Old Barolo Decanting Suggestions

I recently purchased over 40 750 ml bottles of Barolo from multiple producers, vintages from 1952 to 1973. Also a 1970 A Conterno double magnum. Suggestions on when to pop the cork, decanting?

I’d say, use the search function, but the reality is that you are going to find lots of conflicting advice. My recommendation: make sure you stood the bottle up for a few weeks before drinking to let the sediment settle (I usually try to wait at least a month for bottles >25 years old). Open 10-12 hours before serving and decant (I like to double decant and serve out of original bottle). Put back in cellar. I usually test it about 6 hours after decanting, and if it’s starting to smell and taste good, I sometimes put it in the fridge to slow things down a bit if I’m feeling nervous (see below for why this is probably unnecessary). If you are committed to serving for dinner and it’s still not really open at about 15 minutes before people sit down, I sometimes pour glasses in advance to let them open up in the glass a bit.

Unfortunately, I find that it’s all a bit of a dance. Others will tell you to “slow-ox” (and others will say that doing so is pointless). Still others will give different advice for different ages. I tend to follow the same initial regimen (opening 10-12 hours in advance and double decanting) for all but the most recent vintages, although I’ve never opened a bottle from the 1950s. But I think there is so much variability with 40+ year old wines that bottle variation accounts for a lot of the different advice. The good news is that undamaged Barolo is pretty sturdy stuff, and you’ll also hear plenty of anecdotes from people who experienced improvement over 24 hours or more in 40-year-old Barolo, so I tend to believe that you don’t need to worry about opening too early in the day. If the bottle is sound, it won’t go bad and will likely benefit from air. If it isn’t sound, your decanting regimen probably won’t save it.

Good luck!


For the very old wines, sniff to see if there’s any sign of oxidation. I foolishly ignored the warning signs and double decanted a 1995 a year ago and was DOA by the time I got to the restaurant. I think it would have been drinkable poured straight from the bottle. (Obviously you don’t normally expect oxidation in a 1995.)

Some very good suggestions here and I agree for the most part. Super important, which was re-iterated, stand the wines up in cellar for a few weeks minimum. Then carefully decant the wine off the sediment using a super fine mesh. Smell and possibly taste after a few minutes to make sure the wine isn’t oxidized and is worthwhile. Assuming its sound, I’ll typically let it sit in the decanter about 6 hours or more before funneling back into the bottle, which will have been thoroughly cleaned of all sediment. I’ll decant again about a half hour before drinking. I drink a pretty fair amount of old Nebbiolo, at least 1-2 bottles a week, and have had pretty excellent results. I don’t subscribe to slow-o on nebbiolo (where I would on other wines). Nebbiolo needs air.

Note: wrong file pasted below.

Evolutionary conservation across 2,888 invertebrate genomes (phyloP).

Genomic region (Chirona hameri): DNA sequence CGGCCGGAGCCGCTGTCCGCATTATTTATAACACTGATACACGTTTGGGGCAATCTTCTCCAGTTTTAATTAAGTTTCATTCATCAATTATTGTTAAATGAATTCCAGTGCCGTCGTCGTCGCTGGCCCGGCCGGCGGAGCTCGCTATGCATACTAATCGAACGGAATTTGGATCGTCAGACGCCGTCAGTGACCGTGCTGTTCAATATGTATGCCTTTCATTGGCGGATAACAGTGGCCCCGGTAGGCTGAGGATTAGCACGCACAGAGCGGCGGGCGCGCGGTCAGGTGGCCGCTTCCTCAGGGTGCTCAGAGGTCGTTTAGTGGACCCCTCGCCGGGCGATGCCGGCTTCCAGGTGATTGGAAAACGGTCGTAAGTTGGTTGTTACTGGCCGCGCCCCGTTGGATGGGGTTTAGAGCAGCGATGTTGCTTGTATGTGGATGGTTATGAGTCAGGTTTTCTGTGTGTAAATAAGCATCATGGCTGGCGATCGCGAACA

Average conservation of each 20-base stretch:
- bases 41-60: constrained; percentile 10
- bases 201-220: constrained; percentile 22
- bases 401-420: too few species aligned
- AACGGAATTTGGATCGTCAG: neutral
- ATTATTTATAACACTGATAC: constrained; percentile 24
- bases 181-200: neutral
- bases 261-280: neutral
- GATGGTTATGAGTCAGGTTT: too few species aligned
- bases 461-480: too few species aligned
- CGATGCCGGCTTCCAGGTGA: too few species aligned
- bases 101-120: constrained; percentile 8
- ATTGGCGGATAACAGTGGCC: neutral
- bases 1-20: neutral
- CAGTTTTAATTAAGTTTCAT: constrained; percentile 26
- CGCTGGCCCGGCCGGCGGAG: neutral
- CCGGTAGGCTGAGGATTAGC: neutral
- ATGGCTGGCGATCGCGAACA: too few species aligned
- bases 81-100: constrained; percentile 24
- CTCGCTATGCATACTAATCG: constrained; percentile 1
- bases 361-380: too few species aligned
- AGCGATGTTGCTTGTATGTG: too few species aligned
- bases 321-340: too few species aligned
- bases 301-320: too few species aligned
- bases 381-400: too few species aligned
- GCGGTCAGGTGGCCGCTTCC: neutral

Just for clarity, are you saying the oxygenation here is aimed at coaxing out a seemingly dull wine, rather than one that seems over the hill and a little oxidised?

The older wines I have most trouble with are the latter.


What Daniel Moritz said. The only thing I’d add is doing the initial bottle evaluation can take some experience to distinguish between a sound and not sound bottle, so I’d error on the side of more decanting rather than less. The upside of a wine that seems questionable at first and opens to a glorious wine with sufficient (6+ hours) decanting is so much more than the down side of missing a wine that’s enjoyable but at the end of its life. This approach has worked well for bottles back to 1947 and many from the 50’s, so bottle age isn’t a disqualification here. More air being the cautious approach seems counter intuitive…Barolo is apparently like golf where you have to hit down on the ball to make it go up more.

Nebbiolo at every stage of life needs air you just can’t kill older Nebb. Stand the bottle up for a few days before opening. Pour through a strainer until you reach the fine sediment and decant for 6-12 hours before serving.

Thanks for all the recommendations. We are going to have 4 wine gatherings around the bottles. I need a lot of decanters

Hi Andrew,

I fully agree with Jay’s recommendations on the handling of the wines, but the question I would ask you is will you be shipping the wines over any distance before you have the bottles in your cellar. I learned the hard way to allow old Barolo to settle in after travel for several months if the wines move any distance, as I wasted several great bottles opening them before they had recovered from transit. Nebbiolo’s sediment is really very bitter and astringent and you want to make sure that it is not still kicked up in suspension before planning on drinking the wines, so if the forty bottles have travelled a bit, do give them some extended time in the cellar to recover. And once they are out of the travel zone, I always stand them up for a minimum of two weeks before decanting them, just to let that sediment again sink to the bottom.